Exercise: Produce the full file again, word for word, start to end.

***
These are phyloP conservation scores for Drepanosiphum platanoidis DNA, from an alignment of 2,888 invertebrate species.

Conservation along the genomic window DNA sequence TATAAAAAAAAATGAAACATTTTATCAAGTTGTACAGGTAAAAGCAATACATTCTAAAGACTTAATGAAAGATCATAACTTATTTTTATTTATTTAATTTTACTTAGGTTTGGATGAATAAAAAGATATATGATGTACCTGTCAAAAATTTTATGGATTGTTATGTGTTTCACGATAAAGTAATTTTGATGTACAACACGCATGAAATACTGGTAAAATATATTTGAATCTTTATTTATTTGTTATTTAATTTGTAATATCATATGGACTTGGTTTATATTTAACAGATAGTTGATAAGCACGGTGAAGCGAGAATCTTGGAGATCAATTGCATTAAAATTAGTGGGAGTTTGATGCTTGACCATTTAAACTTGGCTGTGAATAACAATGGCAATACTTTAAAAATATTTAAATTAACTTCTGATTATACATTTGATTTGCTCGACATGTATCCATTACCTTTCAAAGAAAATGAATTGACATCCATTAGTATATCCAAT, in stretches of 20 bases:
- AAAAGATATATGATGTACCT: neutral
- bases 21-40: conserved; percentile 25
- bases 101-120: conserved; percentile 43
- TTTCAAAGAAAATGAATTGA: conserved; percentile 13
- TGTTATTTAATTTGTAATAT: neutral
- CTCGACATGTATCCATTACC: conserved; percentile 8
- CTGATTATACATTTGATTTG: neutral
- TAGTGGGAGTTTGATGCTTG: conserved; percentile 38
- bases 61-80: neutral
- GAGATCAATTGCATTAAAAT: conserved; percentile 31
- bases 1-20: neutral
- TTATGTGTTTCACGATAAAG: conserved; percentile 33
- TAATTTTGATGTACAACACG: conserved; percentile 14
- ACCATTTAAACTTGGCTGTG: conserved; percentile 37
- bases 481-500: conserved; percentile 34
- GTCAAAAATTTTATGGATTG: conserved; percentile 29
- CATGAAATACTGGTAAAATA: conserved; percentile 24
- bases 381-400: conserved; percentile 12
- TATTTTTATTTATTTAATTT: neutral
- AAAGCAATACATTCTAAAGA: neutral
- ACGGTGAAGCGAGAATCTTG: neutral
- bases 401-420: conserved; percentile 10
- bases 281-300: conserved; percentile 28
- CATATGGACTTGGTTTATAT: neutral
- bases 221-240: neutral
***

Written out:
These are phyloP conservation scores for Drepanosiphum platanoidis DNA, from an alignment of 2,888 invertebrate species.

Conservation along the genomic window DNA sequence TATAAAAAAAAATGAAACATTTTATCAAGTTGTACAGGTAAAAGCAATACATTCTAAAGACTTAATGAAAGATCATAACTTATTTTTATTTATTTAATTTTACTTAGGTTTGGATGAATAAAAAGATATATGATGTACCTGTCAAAAATTTTATGGATTGTTATGTGTTTCACGATAAAGTAATTTTGATGTACAACACGCATGAAATACTGGTAAAATATATTTGAATCTTTATTTATTTGTTATTTAATTTGTAATATCATATGGACTTGGTTTATATTTAACAGATAGTTGATAAGCACGGTGAAGCGAGAATCTTGGAGATCAATTGCATTAAAATTAGTGGGAGTTTGATGCTTGACCATTTAAACTTGGCTGTGAATAACAATGGCAATACTTTAAAAATATTTAAATTAACTTCTGATTATACATTTGATTTGCTCGACATGTATCCATTACCTTTCAAAGAAAATGAATTGACATCCATTAGTATATCCAAT, in stretches of 20 bases:
- AAAAGATATATGATGTACCT: neutral
- bases 21-40: conserved; percentile 25
- bases 101-120: conserved; percentile 43
- TTTCAAAGAAAATGAATTGA: conserved; percentile 13
- TGTTATTTAATTTGTAATAT: neutral
- CTCGACATGTATCCATTACC: conserved; percentile 8
- CTGATTATACATTTGATTTG: neutral
- TAGTGGGAGTTTGATGCTTG: conserved; percentile 38
- bases 61-80: neutral
- GAGATCAATTGCATTAAAAT: conserved; percentile 31
- bases 1-20: neutral
- TTATGTGTTTCACGATAAAG: conserved; percentile 33
- TAATTTTGATGTACAACACG: conserved; percentile 14
- ACCATTTAAACTTGGCTGTG: conserved; percentile 37
- bases 481-500: conserved; percentile 34
- GTCAAAAATTTTATGGATTG: conserved; percentile 29
- CATGAAATACTGGTAAAATA: conserved; percentile 24
- bases 381-400: conserved; percentile 12
- TATTTTTATTTATTTAATTT: neutral
- AAAGCAATACATTCTAAAGA: neutral
- ACGGTGAAGCGAGAATCTTG: neutral
- bases 401-420: conserved; percentile 10
- bases 281-300: conserved; percentile 28
- CATATGGACTTGGTTTATAT: neutral
- bases 221-240: neutral